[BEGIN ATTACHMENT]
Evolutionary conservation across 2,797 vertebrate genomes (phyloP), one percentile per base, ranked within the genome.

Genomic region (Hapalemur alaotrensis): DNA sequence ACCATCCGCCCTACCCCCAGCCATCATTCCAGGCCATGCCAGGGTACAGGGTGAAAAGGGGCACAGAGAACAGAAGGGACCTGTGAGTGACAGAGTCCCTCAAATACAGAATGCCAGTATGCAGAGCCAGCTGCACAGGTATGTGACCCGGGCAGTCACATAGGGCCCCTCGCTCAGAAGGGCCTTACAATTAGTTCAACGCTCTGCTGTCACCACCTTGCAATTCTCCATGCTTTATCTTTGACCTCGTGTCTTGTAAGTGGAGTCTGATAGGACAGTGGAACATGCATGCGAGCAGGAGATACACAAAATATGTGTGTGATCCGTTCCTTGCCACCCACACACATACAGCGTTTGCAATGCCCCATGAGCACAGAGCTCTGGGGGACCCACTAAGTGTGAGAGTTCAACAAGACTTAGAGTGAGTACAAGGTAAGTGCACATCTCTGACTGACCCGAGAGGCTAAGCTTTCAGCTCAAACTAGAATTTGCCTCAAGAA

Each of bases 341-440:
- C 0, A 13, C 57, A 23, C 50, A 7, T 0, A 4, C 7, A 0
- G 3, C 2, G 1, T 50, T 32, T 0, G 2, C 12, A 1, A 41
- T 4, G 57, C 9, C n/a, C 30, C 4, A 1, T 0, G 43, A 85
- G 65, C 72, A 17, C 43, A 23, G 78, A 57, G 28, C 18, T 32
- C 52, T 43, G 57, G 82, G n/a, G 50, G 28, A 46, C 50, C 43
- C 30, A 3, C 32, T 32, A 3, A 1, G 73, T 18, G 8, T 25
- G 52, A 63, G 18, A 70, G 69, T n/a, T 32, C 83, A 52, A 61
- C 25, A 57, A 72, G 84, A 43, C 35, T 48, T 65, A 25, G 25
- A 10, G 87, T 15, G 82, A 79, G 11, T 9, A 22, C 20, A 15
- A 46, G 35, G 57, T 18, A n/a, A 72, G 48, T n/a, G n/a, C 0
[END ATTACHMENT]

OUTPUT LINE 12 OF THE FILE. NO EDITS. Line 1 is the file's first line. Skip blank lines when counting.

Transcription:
- A 10, G 87, T 15, G 82, A 79, G 11, T 9, A 22, C 20, A 15